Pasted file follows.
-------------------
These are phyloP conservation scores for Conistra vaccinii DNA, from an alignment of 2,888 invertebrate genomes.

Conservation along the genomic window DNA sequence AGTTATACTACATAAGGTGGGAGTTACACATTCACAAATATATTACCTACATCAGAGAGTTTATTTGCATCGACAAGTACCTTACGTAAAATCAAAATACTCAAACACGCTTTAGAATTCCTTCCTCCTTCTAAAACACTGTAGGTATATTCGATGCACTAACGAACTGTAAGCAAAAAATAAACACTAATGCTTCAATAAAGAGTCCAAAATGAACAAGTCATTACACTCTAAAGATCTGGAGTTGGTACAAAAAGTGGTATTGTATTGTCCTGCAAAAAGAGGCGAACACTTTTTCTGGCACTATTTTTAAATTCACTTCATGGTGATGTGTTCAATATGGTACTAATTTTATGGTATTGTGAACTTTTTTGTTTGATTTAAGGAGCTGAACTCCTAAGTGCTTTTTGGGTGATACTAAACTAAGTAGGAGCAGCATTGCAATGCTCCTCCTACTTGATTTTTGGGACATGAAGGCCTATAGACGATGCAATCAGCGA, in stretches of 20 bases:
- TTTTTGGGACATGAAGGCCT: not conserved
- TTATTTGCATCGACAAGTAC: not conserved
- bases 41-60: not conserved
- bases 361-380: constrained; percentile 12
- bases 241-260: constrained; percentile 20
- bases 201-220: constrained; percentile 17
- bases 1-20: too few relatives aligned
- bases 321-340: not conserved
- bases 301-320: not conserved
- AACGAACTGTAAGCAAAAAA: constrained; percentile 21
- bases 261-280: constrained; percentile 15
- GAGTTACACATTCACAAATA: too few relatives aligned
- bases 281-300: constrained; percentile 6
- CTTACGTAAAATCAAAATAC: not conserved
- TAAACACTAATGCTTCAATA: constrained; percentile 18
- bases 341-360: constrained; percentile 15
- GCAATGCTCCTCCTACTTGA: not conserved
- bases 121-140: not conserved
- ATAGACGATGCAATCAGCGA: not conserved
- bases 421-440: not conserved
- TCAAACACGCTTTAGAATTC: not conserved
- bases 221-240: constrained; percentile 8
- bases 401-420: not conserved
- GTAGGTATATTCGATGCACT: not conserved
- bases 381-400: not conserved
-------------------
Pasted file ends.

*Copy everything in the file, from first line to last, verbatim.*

These are phyloP conservation scores for Conistra vaccinii DNA, from an alignment of 2,888 invertebrate genomes.

Conservation along the genomic window DNA sequence AGTTATACTACATAAGGTGGGAGTTACACATTCACAAATATATTACCTACATCAGAGAGTTTATTTGCATCGACAAGTACCTTACGTAAAATCAAAATACTCAAACACGCTTTAGAATTCCTTCCTCCTTCTAAAACACTGTAGGTATATTCGATGCACTAACGAACTGTAAGCAAAAAATAAACACTAATGCTTCAATAAAGAGTCCAAAATGAACAAGTCATTACACTCTAAAGATCTGGAGTTGGTACAAAAAGTGGTATTGTATTGTCCTGCAAAAAGAGGCGAACACTTTTTCTGGCACTATTTTTAAATTCACTTCATGGTGATGTGTTCAATATGGTACTAATTTTATGGTATTGTGAACTTTTTTGTTTGATTTAAGGAGCTGAACTCCTAAGTGCTTTTTGGGTGATACTAAACTAAGTAGGAGCAGCATTGCAATGCTCCTCCTACTTGATTTTTGGGACATGAAGGCCTATAGACGATGCAATCAGCGA, in stretches of 20 bases:
- TTTTTGGGACATGAAGGCCT: not conserved
- TTATTTGCATCGACAAGTAC: not conserved
- bases 41-60: not conserved
- bases 361-380: constrained; percentile 12
- bases 241-260: constrained; percentile 20
- bases 201-220: constrained; percentile 17
- bases 1-20: too few relatives aligned
- bases 321-340: not conserved
- bases 301-320: not conserved
- AACGAACTGTAAGCAAAAAA: constrained; percentile 21
- bases 261-280: constrained; percentile 15
- GAGTTACACATTCACAAATA: too few relatives aligned
- bases 281-300: constrained; percentile 6
- CTTACGTAAAATCAAAATAC: not conserved
- TAAACACTAATGCTTCAATA: constrained; percentile 18
- bases 341-360: constrained; percentile 15
- GCAATGCTCCTCCTACTTGA: not conserved
- bases 121-140: not conserved
- ATAGACGATGCAATCAGCGA: not conserved
- bases 421-440: not conserved
- TCAAACACGCTTTAGAATTC: not conserved
- bases 221-240: constrained; percentile 8
- bases 401-420: not conserved
- GTAGGTATATTCGATGCACT: not conserved
- bases 381-400: not conserved